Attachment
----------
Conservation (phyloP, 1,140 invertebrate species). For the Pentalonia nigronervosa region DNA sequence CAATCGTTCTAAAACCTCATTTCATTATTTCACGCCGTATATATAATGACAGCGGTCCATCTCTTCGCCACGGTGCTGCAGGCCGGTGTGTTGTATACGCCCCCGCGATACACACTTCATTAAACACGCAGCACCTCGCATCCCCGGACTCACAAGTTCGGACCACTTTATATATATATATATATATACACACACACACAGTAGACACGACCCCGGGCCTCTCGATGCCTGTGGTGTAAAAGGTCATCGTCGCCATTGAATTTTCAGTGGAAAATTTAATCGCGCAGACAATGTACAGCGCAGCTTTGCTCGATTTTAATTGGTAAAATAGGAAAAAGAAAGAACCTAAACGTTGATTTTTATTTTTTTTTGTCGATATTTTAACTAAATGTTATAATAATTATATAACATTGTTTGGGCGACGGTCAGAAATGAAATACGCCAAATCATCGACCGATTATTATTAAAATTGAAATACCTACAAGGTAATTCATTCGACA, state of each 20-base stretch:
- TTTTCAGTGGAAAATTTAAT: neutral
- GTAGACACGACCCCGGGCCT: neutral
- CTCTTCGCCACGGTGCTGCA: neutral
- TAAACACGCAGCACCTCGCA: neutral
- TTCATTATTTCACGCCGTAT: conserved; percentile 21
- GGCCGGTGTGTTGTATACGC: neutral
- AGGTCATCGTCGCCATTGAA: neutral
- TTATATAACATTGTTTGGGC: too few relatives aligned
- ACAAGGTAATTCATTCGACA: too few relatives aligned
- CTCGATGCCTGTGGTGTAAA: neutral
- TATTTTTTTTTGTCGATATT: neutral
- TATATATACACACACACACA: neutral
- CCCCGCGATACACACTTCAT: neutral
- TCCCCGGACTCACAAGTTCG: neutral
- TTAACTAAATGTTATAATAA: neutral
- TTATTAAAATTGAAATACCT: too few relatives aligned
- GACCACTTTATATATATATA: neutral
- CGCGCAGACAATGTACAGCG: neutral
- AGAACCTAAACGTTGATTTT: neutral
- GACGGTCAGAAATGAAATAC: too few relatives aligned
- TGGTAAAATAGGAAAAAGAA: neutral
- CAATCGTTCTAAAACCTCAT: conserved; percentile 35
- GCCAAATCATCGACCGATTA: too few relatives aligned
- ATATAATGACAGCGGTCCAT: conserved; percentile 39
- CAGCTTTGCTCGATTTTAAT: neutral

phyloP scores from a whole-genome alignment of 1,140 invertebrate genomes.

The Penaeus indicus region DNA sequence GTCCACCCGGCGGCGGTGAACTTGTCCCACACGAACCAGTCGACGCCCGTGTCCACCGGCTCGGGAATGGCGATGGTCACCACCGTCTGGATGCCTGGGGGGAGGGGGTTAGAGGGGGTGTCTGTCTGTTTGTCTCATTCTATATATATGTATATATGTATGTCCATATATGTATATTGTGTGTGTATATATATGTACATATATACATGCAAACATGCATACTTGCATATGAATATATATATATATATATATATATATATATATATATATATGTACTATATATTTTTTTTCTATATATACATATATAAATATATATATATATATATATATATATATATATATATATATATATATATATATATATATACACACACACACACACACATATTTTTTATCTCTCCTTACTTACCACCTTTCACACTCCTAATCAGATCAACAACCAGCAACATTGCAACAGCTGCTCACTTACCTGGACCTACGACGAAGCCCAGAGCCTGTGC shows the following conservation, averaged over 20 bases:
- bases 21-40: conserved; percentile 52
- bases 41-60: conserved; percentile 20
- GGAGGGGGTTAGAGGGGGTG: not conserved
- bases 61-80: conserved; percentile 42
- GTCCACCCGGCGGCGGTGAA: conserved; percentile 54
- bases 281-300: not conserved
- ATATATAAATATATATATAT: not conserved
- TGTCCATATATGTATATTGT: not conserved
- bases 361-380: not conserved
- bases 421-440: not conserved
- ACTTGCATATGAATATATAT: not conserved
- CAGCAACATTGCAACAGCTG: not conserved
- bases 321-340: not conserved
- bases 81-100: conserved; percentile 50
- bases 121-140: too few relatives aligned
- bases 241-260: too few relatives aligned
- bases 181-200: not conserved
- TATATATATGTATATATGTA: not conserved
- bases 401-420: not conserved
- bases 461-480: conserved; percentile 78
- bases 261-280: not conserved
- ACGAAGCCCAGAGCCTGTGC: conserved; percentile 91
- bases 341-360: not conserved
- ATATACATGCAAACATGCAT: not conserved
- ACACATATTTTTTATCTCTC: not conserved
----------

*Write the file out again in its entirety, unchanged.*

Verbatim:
Conservation (phyloP, 1,140 invertebrate species). For the Pentalonia nigronervosa region DNA sequence CAATCGTTCTAAAACCTCATTTCATTATTTCACGCCGTATATATAATGACAGCGGTCCATCTCTTCGCCACGGTGCTGCAGGCCGGTGTGTTGTATACGCCCCCGCGATACACACTTCATTAAACACGCAGCACCTCGCATCCCCGGACTCACAAGTTCGGACCACTTTATATATATATATATATATACACACACACACAGTAGACACGACCCCGGGCCTCTCGATGCCTGTGGTGTAAAAGGTCATCGTCGCCATTGAATTTTCAGTGGAAAATTTAATCGCGCAGACAATGTACAGCGCAGCTTTGCTCGATTTTAATTGGTAAAATAGGAAAAAGAAAGAACCTAAACGTTGATTTTTATTTTTTTTTGTCGATATTTTAACTAAATGTTATAATAATTATATAACATTGTTTGGGCGACGGTCAGAAATGAAATACGCCAAATCATCGACCGATTATTATTAAAATTGAAATACCTACAAGGTAATTCATTCGACA, state of each 20-base stretch:
- TTTTCAGTGGAAAATTTAAT: neutral
- GTAGACACGACCCCGGGCCT: neutral
- CTCTTCGCCACGGTGCTGCA: neutral
- TAAACACGCAGCACCTCGCA: neutral
- TTCATTATTTCACGCCGTAT: conserved; percentile 21
- GGCCGGTGTGTTGTATACGC: neutral
- AGGTCATCGTCGCCATTGAA: neutral
- TTATATAACATTGTTTGGGC: too few relatives aligned
- ACAAGGTAATTCATTCGACA: too few relatives aligned
- CTCGATGCCTGTGGTGTAAA: neutral
- TATTTTTTTTTGTCGATATT: neutral
- TATATATACACACACACACA: neutral
- CCCCGCGATACACACTTCAT: neutral
- TCCCCGGACTCACAAGTTCG: neutral
- TTAACTAAATGTTATAATAA: neutral
- TTATTAAAATTGAAATACCT: too few relatives aligned
- GACCACTTTATATATATATA: neutral
- CGCGCAGACAATGTACAGCG: neutral
- AGAACCTAAACGTTGATTTT: neutral
- GACGGTCAGAAATGAAATAC: too few relatives aligned
- TGGTAAAATAGGAAAAAGAA: neutral
- CAATCGTTCTAAAACCTCAT: conserved; percentile 35
- GCCAAATCATCGACCGATTA: too few relatives aligned
- ATATAATGACAGCGGTCCAT: conserved; percentile 39
- CAGCTTTGCTCGATTTTAAT: neutral

phyloP scores from a whole-genome alignment of 1,140 invertebrate genomes.

The Penaeus indicus region DNA sequence GTCCACCCGGCGGCGGTGAACTTGTCCCACACGAACCAGTCGACGCCCGTGTCCACCGGCTCGGGAATGGCGATGGTCACCACCGTCTGGATGCCTGGGGGGAGGGGGTTAGAGGGGGTGTCTGTCTGTTTGTCTCATTCTATATATATGTATATATGTATGTCCATATATGTATATTGTGTGTGTATATATATGTACATATATACATGCAAACATGCATACTTGCATATGAATATATATATATATATATATATATATATATATATATATATGTACTATATATTTTTTTTCTATATATACATATATAAATATATATATATATATATATATATATATATATATATATATATATATATATATATATATACACACACACACACACACATATTTTTTATCTCTCCTTACTTACCACCTTTCACACTCCTAATCAGATCAACAACCAGCAACATTGCAACAGCTGCTCACTTACCTGGACCTACGACGAAGCCCAGAGCCTGTGC shows the following conservation, averaged over 20 bases:
- bases 21-40: conserved; percentile 52
- bases 41-60: conserved; percentile 20
- GGAGGGGGTTAGAGGGGGTG: not conserved
- bases 61-80: conserved; percentile 42
- GTCCACCCGGCGGCGGTGAA: conserved; percentile 54
- bases 281-300: not conserved
- ATATATAAATATATATATAT: not conserved
- TGTCCATATATGTATATTGT: not conserved
- bases 361-380: not conserved
- bases 421-440: not conserved
- ACTTGCATATGAATATATAT: not conserved
- CAGCAACATTGCAACAGCTG: not conserved
- bases 321-340: not conserved
- bases 81-100: conserved; percentile 50
- bases 121-140: too few relatives aligned
- bases 241-260: too few relatives aligned
- bases 181-200: not conserved
- TATATATATGTATATATGTA: not conserved
- bases 401-420: not conserved
- bases 461-480: conserved; percentile 78
- bases 261-280: not conserved
- ACGAAGCCCAGAGCCTGTGC: conserved; percentile 91
- bases 341-360: not conserved
- ATATACATGCAAACATGCAT: not conserved
- ACACATATTTTTTATCTCTC: not conserved